“ Then I saw a new heaven and a new earth… and I heard the voice of God saying, “ Behold, I make all things new.”…and I saw a river of the water of life, bright as crystal… and on either side of the river was the tree of life.. and the leaves of the tree are for the healing of the nations…”
That’s a vision worthy of time spent on the old wooden bench, living inside one’s imagination and hearing over and over again the words of Proverbs: “Without a vision the people perish.”
I believe it was Ghandi who said we cannot have peace in the world, unless we have peace within our own hearts and minds and homes.
There are other ways to be healed in the womb of mother earth, to be restored in the sanctity of nature. If you are a kayaker, try floating with the current in May, when the river runs strong from the winter run-off. Journey through the meandering waterways of Selden’s Creek. Let the wild, brilliant yellow iris etch their beauty into your memory so that, as Pascal said, you can “carry something beautiful in your mind” at day’s end. Hear the osprey as they cry out to warn you to keep your distance from their young. Notice the clarity of the cold water as you float along – so clear you can see all manner of vegetation beneath you. Look for the pickerel weed with its tiny purple shaft of bloom. Commune in this sanctuary without walls.
The Greek word for “the beautiful” is to kalon. It is related to the word kalein which is included in the notion of “call.” When we experience beauty, we feel called. “The Beautiful” stirs passion and urgency in us and calls us forth from aloneness into the warmth and wonder of an eternal embrace. (abridged from O’Donohue 2004: p 13)
Earth is rich in healing power. This sermon is not only a call to reach for beauty and hold it fast. But it is a call to live in reverence for the earth – to see it and understand it as a sanctuary – as the sacred work of the Creator. Mother Earth is vital. She is alive. She is beautiful beyond any description. She nourishes us from the bounty of her womb- not only with everything that we eat and drink, but also with a solace that comes from the deepest regions of her mysteries. We are privileged to be one strand in what is a wonderfully, awesomely-woven web of all creation. And I believe that what we cherish we will protect with all the strength we can muster.
Edna St. Vincent Millay, in a poem entitled “Renascence,” gives us these words:
“I know the path that tells Thy way
Through the cool eve of every day;
God, I can push the grass apart
And lay my finger on Thy heart.”
What if we really understood creation to be an emanation of God, the Creator. How then would be tread upon it? Surely with reverence, being careful not to rob from it the treasures upon which future generations will depend. Surely we would honor its beauty, and sit with reverence in its sanctuaries.
In difficult times, you should always carry something beautiful in your mind.
During these past summer months, the children of the Hamou family, the Syrian refugee family that arrived in our community last May, have been having swimming lessons in our pool. A member of Christ the King, Mike Rafferty, is their teacher. And every once in a while it’s a real treat to watch the lesson, and admire their progress. Having never had the privilege of living near the water before, they have had to overcome a certain level of raw fear.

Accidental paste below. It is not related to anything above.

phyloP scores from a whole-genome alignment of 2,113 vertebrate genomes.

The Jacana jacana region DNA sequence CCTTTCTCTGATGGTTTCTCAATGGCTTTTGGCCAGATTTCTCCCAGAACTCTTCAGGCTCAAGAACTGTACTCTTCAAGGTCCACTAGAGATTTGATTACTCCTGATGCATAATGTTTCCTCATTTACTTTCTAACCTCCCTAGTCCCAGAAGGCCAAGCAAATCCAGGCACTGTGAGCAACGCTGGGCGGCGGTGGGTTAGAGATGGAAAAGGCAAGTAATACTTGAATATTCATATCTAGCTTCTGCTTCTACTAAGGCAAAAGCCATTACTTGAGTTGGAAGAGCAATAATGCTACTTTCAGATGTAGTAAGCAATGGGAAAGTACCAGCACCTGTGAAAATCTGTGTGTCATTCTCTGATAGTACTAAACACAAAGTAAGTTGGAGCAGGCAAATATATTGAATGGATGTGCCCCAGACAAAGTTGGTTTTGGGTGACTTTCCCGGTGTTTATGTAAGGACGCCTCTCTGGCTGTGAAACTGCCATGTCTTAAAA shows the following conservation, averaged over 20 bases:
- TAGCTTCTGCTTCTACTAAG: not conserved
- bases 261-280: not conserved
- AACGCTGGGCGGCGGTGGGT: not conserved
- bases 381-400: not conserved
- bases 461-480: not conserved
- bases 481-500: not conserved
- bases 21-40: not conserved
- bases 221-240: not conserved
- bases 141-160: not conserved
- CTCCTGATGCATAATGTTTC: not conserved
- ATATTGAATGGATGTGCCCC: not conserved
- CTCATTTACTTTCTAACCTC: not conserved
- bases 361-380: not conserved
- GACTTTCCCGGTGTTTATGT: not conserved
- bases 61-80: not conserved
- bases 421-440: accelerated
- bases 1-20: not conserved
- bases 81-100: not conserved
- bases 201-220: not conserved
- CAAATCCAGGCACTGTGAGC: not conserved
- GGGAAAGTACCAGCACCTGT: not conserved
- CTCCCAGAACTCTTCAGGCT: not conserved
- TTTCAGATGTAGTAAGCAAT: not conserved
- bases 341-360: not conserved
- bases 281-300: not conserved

They are doing pretty well now. But swimming does not come naturally to them, so they have to concentrate intently on Mike’s every instruction. Learning to swim seems to be serious business to them. As we stand by, we hear Mike holler, again and again, “Breathe. You’ve got to remember to breathe!”
I tell that story as a kind of metaphor. You and I do have important work to do as people who seek to be followers of the one we call Jesus – as people of conscience and compassion in a time of zerrissenheit. We’ve got to stay attentive to the news – as painful as that can be- and engage in whatever issues we believe we can influence. But immersing ourselves in the beauty of nature, spending time in the sanctuary of creation, is like Mike’s admonition to breathe while we’re working hard. Breathe. You’ve got to remember to breathe.
I’m going to leave you this morning with a poem by John O’Donohue, entitled “Bennacht.” Bennacht is a celtic word for blessing.
On the day when
The weight deadens on your shoulders
And you stumble,
May the clay dance
To balance you.
And when your eyes
Freeze behind the grey window
And the ghost of loss
Gets into you,
May a flock of colours,
Indigo, red, green,
And azure blue,
Come to awaken in you
A meadow of delight.
When the canvas frays
In the currach of thought
And a stain of ocean
Blackens beneath you,
May there come across the waters
A path of yellow moonlight
To bring you safely home.
May the nourishment of the earth be yours,
May the clarity of light be yours,
May the fluency of the ocean be yours,
May the protection of the ancestors be yours.
And so may a slow
Wind work these words
Of love around you,
An invisible cloak
To mind your life.